Facebook and Microsoft are winning plaudits from security researchers for launching an initiative to offer bounties to bug hunters who discover and report vulnerabilities in widely used products.

Unlike other bug bounty programs, the program announced this week by the duo is not vendor-specific. Rather it will reward bug hunters for vulnerabilities they discover in a range of technologies that includes Python, Perl, PHP, Ruby on Rails, and Django, Apache and Nginx Web. Also covered are technologies such as the application sandbox mechanisms in Internet Explorer 10, Google Chrome, and Adobe Reader.

A website set up under the program allows bug hunters to report vulnerabilities and connect them with response teams capable of addressing the bugs. The site spells out the vulnerability disclosure guidelines, specific disclosure timelines and processes that security researchers must follow to qualify for a reward.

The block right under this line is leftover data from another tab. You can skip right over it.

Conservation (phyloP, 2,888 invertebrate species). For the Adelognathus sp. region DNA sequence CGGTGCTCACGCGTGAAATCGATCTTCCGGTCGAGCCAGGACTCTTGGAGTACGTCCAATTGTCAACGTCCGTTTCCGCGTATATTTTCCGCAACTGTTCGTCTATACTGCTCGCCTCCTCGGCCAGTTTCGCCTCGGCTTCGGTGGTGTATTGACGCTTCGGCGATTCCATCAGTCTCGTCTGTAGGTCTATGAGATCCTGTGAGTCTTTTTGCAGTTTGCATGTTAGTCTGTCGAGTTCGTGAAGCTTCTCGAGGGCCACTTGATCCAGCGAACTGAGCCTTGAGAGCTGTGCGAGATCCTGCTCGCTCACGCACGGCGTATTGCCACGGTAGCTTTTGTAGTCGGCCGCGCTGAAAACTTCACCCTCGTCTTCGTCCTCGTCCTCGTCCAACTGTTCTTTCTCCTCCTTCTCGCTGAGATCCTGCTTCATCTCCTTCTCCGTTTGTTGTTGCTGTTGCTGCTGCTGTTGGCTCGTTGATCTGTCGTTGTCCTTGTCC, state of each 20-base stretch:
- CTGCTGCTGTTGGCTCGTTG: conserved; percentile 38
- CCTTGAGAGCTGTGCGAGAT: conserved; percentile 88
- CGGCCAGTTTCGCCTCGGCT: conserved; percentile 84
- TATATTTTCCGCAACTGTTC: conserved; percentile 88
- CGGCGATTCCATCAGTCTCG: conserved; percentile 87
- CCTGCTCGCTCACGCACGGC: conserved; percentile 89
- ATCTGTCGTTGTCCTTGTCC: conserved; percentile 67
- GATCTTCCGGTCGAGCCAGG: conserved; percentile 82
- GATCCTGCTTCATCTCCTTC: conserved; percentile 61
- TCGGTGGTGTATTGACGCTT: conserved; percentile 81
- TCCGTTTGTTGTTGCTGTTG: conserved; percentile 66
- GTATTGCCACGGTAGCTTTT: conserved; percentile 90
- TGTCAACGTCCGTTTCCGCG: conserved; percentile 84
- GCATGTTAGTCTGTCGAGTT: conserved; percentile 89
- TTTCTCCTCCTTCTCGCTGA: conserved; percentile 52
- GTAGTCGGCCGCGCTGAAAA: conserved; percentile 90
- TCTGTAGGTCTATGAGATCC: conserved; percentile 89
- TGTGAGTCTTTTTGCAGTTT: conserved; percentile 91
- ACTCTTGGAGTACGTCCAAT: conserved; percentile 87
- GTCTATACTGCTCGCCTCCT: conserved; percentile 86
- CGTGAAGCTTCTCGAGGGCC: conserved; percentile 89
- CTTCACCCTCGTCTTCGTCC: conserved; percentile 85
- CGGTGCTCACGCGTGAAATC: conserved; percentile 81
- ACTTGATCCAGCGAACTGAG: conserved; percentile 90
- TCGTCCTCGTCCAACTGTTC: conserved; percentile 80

The Internet Bug Bounty program aims to reward security research in areas that will ultimately make the Web more secure overall, according to Facebook and Microsoft.

"Our approach is meant to help reward contributions towards either side of the solution," a spokesman for the program said on Friday. There are two awards for each bug: one for finding it and one for fixing it. The bug's discoverer can double the initial bounty by providing a fix, or another volunteer from the community can step in and claim the "fix" bounty," he said.

Dan Kaminsky, co-founder and chief scientist of security start up WhiteOps, called the effort ground-breaking. "What Microsoft and Facebook are saying is that if software has reached the level of being infrastructure, then it is in everyone's interest to get it fixed" and insure it's secure, he said.